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Medix FTP Service (the "Service") is designed to provide you with an easy way to transfer files relevant to the management of your case to Medix Medical Services Europe Limited ("Medix", "we" and "us").

 

The following terms and conditions together with the Medix Information Security Policy (which may be found at http://medix- europe.com/Information_Security_Policy.aspx) (together, the "Terms of Service"), form the agreement between you and us in relation to your use of the Service. You should read the Terms of Service carefully before agreeing to them. If you do not understand any part of the Terms of Services, then please contact us at axa-ppp-intl@medix-europe.com for further information. You acknowledge and agree that by clicking on the "Upload" button, you are indicating that you accept the Terms of Services and agree to be bound by them.

 

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In order to use the Service, you will be required to log in by submitting your member number which was provided to you by the Medix staff, your name and e-mail address. Once you have logged in, you will be able to upload files to the Service. We will download your files to our system and no copy will be retained on the server used to provide the Service. For detailed upload instructions, please click here.

 

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We take the safeguarding of your information very seriously. In order to prevent unauthorised access or disclosure of your information we have put in place appropriate physical, electronic and administrative procedures to safeguard and secure the files you upload to the Service. However, no method of transmission over the internet, or method of electronic data storage is 100% secure and while we have put in place appropriate protections, we cannot guarantee the security of information you upload to the Service.

 

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While we make reasonable efforts to provide the Service, it is provided "as is" with no representation, guarantee or warranty of any kind as to its availability, functionality, that it will meet your requirements or that it will be free of errors or viruses.

 

We will not be responsible for any damage to your computer system or the computer system of any third party resulting from your use of the Services where such damage is caused by circumstances which are beyond our reasonable control.

 

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8 Helpful Tips For Determining The Credibility Of Online Medical Information

9/15/2014 | By: Dr. A. Barak

The internet is considered the number one source of information on medical issues. Yet the resources are so vast, that determining trustworthiness becomes a problem

Today, the Internet is considered the number one source of information on medical issues, well ahead of other media sources and even one’s personal general practitioner.

 

More than 80% of Internet surfers in the USA use the internet to search for answers to health questions. The resources of the Internet are so vast, that determining trustworthiness becomes a problem. Often enough, the information provided is reliable and useful, but some of it can be worthless, not to mention contradictory, confusing and even misleading.

 

Here are 8 guidelines for discerning the quality of information provided on Internet sites:

  1. Give priority to larger organizations. Seek out the Websites of larger, well-known organizations, for example, government sites, hospitals, medical associations, etc. Check out our list of recommended sites.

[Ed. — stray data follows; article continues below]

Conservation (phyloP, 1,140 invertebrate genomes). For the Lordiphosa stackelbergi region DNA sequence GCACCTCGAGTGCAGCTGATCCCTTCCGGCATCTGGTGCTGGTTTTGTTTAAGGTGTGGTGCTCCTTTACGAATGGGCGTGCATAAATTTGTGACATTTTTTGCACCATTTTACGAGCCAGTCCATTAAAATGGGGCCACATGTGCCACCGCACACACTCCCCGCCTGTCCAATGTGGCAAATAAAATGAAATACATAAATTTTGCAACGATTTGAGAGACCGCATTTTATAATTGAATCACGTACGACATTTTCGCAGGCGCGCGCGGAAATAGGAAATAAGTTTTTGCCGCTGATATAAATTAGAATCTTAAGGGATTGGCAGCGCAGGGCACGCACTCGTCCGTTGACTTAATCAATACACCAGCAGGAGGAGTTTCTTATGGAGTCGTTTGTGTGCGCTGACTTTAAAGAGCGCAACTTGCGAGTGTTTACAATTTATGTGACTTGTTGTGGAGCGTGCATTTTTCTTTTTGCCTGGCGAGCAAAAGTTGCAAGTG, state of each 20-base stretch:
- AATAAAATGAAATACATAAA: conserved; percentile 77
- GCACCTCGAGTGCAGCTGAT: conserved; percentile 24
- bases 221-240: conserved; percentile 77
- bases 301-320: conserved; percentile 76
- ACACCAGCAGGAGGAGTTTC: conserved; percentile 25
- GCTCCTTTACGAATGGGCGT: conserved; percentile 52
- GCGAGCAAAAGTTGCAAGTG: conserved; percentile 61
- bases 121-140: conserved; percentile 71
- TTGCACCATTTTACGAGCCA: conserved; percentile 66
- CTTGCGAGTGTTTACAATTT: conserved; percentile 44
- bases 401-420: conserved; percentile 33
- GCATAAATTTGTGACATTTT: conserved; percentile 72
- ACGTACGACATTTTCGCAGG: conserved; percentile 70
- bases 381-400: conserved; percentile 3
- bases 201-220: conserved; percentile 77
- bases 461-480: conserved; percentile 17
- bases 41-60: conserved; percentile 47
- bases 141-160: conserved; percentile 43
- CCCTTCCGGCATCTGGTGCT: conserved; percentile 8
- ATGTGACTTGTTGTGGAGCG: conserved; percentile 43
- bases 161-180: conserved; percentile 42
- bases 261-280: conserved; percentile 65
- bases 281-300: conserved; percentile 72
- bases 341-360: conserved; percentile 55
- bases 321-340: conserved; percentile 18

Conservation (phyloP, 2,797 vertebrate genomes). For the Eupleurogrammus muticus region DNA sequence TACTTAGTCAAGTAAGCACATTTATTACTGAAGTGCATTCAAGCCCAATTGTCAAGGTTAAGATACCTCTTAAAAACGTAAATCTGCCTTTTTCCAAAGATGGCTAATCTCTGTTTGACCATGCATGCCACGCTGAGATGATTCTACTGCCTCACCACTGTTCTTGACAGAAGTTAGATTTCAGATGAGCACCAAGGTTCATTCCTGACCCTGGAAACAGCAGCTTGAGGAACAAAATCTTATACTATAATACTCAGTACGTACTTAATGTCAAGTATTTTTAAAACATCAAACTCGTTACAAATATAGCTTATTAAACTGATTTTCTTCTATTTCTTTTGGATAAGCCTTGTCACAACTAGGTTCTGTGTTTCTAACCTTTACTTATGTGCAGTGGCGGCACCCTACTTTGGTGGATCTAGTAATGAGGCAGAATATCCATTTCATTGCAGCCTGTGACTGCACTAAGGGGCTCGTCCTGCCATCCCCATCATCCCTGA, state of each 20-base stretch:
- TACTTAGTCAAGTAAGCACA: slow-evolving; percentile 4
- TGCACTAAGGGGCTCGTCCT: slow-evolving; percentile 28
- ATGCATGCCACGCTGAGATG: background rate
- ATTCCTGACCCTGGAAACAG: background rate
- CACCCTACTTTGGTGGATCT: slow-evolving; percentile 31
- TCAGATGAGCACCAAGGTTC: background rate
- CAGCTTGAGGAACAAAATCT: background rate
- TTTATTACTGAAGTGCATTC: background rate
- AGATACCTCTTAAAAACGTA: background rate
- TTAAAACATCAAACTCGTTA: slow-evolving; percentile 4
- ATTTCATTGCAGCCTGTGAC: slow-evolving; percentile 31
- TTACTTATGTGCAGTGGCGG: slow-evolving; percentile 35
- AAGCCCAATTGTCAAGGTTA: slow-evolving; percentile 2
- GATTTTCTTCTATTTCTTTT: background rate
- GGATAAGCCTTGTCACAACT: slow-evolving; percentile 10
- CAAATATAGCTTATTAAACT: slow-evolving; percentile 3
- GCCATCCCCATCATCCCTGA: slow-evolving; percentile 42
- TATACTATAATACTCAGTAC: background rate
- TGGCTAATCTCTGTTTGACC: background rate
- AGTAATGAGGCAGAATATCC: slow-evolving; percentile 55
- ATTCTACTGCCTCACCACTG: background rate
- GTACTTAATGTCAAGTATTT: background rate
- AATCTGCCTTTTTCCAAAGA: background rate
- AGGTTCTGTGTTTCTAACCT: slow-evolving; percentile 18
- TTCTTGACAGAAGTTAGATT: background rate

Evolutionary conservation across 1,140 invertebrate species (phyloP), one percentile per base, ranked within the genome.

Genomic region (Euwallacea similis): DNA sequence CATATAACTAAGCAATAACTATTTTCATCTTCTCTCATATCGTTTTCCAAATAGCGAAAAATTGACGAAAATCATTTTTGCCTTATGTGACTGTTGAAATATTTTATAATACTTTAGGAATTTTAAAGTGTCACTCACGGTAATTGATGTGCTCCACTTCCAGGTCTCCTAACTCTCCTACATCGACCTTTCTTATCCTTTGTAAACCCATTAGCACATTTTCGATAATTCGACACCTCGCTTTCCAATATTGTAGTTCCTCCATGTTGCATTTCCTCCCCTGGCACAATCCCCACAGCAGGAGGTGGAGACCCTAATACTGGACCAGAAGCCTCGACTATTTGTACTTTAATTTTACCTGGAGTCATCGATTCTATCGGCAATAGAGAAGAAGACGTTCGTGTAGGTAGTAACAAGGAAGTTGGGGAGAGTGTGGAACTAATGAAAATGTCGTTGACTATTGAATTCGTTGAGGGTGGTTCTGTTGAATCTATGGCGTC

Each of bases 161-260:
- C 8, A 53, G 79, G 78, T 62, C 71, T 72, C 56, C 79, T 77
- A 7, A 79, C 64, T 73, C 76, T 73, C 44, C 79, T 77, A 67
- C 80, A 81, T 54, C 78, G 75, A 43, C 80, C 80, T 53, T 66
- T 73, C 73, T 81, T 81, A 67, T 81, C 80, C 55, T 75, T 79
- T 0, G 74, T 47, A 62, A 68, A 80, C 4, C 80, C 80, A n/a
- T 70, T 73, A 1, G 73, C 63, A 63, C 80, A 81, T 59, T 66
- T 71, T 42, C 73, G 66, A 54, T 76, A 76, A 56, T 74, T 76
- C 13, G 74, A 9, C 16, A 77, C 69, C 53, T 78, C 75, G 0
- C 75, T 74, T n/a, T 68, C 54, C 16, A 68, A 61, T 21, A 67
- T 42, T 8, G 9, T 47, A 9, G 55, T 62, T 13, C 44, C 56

2. Look for a standards certification seal. Sites that carry the HON code certification (Health on the Net) have been found to meet sufficiently high standards of reliability.

  3.  Cross-check between sources. Truth is consistent and constant; therefore, it is important to seek out other sources that reinforce the reliability of the medical information you have found. If the information appears in only one source, its accuracy is questionable.

  4. Verify the date. It is wise to check that the information is up-to-date. Verify that the articles on the site you are consulting are dated, or have been updated recently. As materials on the Internet tend to stay posted for years, if you come across contradictory advice, seek out more recent articles on the topic.

  5. Stick to the facts. It is often difficult to distinguish between fact and opinion. This becomes particularly crucial in the case of new or unconventional therapies.

  6. Be cautious of forums and blogs. Forums, patient chat-rooms and communities are all information platforms where people express themselves freely and the information is not rigorously filtered or tested. It is for that reason that information from these sources should be viewed with caution.

  7. Focus on the essential. There is a saying in the world of medicine, “a rare case is an interesting case” or, from the patient’s point of view, “If you have become an interesting case, start worrying”. The Web gives preference to the less common conditions and tends to portray common diseases using sensationalist terms. As a result, the information gleaned from such descriptions may not represent an accurate picture.

  8. Consult with a physician. An experienced doctor with computer skills can direct you to reliable lay websites, relevant to your case, thus saving you hours of unprofitable wandering. In addition, if your doctor is amenable to communication via the Internet, you are in the fortunate position of having a reliable and clear source of answers to any difficult question that may arise.

 

Dr. A Barak is Medix' Medical Consultant  

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